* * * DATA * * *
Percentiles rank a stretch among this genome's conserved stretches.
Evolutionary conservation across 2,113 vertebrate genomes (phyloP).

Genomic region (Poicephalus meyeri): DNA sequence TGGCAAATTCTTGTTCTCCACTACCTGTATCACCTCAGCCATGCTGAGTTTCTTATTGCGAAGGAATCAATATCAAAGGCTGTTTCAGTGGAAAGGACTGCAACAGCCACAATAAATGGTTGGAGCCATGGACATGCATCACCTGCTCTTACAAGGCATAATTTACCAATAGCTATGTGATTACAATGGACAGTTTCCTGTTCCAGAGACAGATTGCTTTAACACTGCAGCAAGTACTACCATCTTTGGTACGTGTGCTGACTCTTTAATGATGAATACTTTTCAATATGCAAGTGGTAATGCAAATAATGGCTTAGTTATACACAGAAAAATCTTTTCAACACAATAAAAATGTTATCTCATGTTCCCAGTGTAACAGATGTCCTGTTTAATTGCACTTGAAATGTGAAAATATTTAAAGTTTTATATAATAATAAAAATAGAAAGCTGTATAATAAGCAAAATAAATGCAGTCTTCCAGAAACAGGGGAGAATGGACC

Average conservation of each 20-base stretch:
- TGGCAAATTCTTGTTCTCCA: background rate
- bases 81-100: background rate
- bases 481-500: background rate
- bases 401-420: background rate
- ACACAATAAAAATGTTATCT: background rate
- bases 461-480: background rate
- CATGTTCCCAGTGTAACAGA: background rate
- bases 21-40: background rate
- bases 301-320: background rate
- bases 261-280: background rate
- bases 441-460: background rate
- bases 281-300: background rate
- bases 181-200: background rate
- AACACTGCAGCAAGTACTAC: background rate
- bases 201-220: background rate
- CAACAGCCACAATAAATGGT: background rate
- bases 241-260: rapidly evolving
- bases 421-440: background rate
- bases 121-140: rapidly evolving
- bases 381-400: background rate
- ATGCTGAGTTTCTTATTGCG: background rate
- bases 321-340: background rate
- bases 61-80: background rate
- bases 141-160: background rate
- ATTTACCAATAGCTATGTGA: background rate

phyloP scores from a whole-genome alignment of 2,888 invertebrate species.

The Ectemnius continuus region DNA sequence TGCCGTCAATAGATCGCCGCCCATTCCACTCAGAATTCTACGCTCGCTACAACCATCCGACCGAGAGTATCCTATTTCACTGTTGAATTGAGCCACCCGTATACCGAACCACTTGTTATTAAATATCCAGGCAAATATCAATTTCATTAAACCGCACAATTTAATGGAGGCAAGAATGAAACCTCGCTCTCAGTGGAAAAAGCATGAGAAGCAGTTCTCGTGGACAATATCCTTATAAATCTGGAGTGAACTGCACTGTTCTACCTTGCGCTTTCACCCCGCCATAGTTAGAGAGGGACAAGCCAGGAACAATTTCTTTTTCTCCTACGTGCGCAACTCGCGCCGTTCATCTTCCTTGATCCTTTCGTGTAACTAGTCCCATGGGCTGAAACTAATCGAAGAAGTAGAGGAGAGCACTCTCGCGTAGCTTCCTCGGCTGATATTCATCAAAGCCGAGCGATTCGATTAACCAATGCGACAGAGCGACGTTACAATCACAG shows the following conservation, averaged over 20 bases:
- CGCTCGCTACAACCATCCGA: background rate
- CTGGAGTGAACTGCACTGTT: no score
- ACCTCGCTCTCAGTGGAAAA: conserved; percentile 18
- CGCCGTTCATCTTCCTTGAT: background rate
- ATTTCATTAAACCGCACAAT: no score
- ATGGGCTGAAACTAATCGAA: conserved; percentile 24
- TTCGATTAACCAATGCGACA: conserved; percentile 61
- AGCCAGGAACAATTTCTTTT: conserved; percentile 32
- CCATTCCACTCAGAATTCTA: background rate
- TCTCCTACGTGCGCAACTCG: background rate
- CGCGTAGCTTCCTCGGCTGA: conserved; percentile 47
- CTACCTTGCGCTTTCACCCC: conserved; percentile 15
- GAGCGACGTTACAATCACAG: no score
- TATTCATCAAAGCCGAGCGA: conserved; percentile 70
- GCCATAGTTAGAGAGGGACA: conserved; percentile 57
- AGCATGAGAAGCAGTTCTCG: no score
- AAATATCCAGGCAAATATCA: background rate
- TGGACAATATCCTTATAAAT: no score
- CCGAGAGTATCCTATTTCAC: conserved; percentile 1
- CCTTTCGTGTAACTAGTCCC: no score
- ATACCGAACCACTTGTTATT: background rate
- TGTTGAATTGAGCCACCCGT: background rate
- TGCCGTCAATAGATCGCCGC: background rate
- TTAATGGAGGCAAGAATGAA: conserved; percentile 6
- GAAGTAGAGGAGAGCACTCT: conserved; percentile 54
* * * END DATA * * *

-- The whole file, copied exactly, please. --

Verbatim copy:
Percentiles rank a stretch among this genome's conserved stretches.
Evolutionary conservation across 2,113 vertebrate genomes (phyloP).

Genomic region (Poicephalus meyeri): DNA sequence TGGCAAATTCTTGTTCTCCACTACCTGTATCACCTCAGCCATGCTGAGTTTCTTATTGCGAAGGAATCAATATCAAAGGCTGTTTCAGTGGAAAGGACTGCAACAGCCACAATAAATGGTTGGAGCCATGGACATGCATCACCTGCTCTTACAAGGCATAATTTACCAATAGCTATGTGATTACAATGGACAGTTTCCTGTTCCAGAGACAGATTGCTTTAACACTGCAGCAAGTACTACCATCTTTGGTACGTGTGCTGACTCTTTAATGATGAATACTTTTCAATATGCAAGTGGTAATGCAAATAATGGCTTAGTTATACACAGAAAAATCTTTTCAACACAATAAAAATGTTATCTCATGTTCCCAGTGTAACAGATGTCCTGTTTAATTGCACTTGAAATGTGAAAATATTTAAAGTTTTATATAATAATAAAAATAGAAAGCTGTATAATAAGCAAAATAAATGCAGTCTTCCAGAAACAGGGGAGAATGGACC

Average conservation of each 20-base stretch:
- TGGCAAATTCTTGTTCTCCA: background rate
- bases 81-100: background rate
- bases 481-500: background rate
- bases 401-420: background rate
- ACACAATAAAAATGTTATCT: background rate
- bases 461-480: background rate
- CATGTTCCCAGTGTAACAGA: background rate
- bases 21-40: background rate
- bases 301-320: background rate
- bases 261-280: background rate
- bases 441-460: background rate
- bases 281-300: background rate
- bases 181-200: background rate
- AACACTGCAGCAAGTACTAC: background rate
- bases 201-220: background rate
- CAACAGCCACAATAAATGGT: background rate
- bases 241-260: rapidly evolving
- bases 421-440: background rate
- bases 121-140: rapidly evolving
- bases 381-400: background rate
- ATGCTGAGTTTCTTATTGCG: background rate
- bases 321-340: background rate
- bases 61-80: background rate
- bases 141-160: background rate
- ATTTACCAATAGCTATGTGA: background rate

phyloP scores from a whole-genome alignment of 2,888 invertebrate species.

The Ectemnius continuus region DNA sequence TGCCGTCAATAGATCGCCGCCCATTCCACTCAGAATTCTACGCTCGCTACAACCATCCGACCGAGAGTATCCTATTTCACTGTTGAATTGAGCCACCCGTATACCGAACCACTTGTTATTAAATATCCAGGCAAATATCAATTTCATTAAACCGCACAATTTAATGGAGGCAAGAATGAAACCTCGCTCTCAGTGGAAAAAGCATGAGAAGCAGTTCTCGTGGACAATATCCTTATAAATCTGGAGTGAACTGCACTGTTCTACCTTGCGCTTTCACCCCGCCATAGTTAGAGAGGGACAAGCCAGGAACAATTTCTTTTTCTCCTACGTGCGCAACTCGCGCCGTTCATCTTCCTTGATCCTTTCGTGTAACTAGTCCCATGGGCTGAAACTAATCGAAGAAGTAGAGGAGAGCACTCTCGCGTAGCTTCCTCGGCTGATATTCATCAAAGCCGAGCGATTCGATTAACCAATGCGACAGAGCGACGTTACAATCACAG shows the following conservation, averaged over 20 bases:
- CGCTCGCTACAACCATCCGA: background rate
- CTGGAGTGAACTGCACTGTT: no score
- ACCTCGCTCTCAGTGGAAAA: conserved; percentile 18
- CGCCGTTCATCTTCCTTGAT: background rate
- ATTTCATTAAACCGCACAAT: no score
- ATGGGCTGAAACTAATCGAA: conserved; percentile 24
- TTCGATTAACCAATGCGACA: conserved; percentile 61
- AGCCAGGAACAATTTCTTTT: conserved; percentile 32
- CCATTCCACTCAGAATTCTA: background rate
- TCTCCTACGTGCGCAACTCG: background rate
- CGCGTAGCTTCCTCGGCTGA: conserved; percentile 47
- CTACCTTGCGCTTTCACCCC: conserved; percentile 15
- GAGCGACGTTACAATCACAG: no score
- TATTCATCAAAGCCGAGCGA: conserved; percentile 70
- GCCATAGTTAGAGAGGGACA: conserved; percentile 57
- AGCATGAGAAGCAGTTCTCG: no score
- AAATATCCAGGCAAATATCA: background rate
- TGGACAATATCCTTATAAAT: no score
- CCGAGAGTATCCTATTTCAC: conserved; percentile 1
- CCTTTCGTGTAACTAGTCCC: no score
- ATACCGAACCACTTGTTATT: background rate
- TGTTGAATTGAGCCACCCGT: background rate
- TGCCGTCAATAGATCGCCGC: background rate
- TTAATGGAGGCAAGAATGAA: conserved; percentile 6
- GAAGTAGAGGAGAGCACTCT: conserved; percentile 54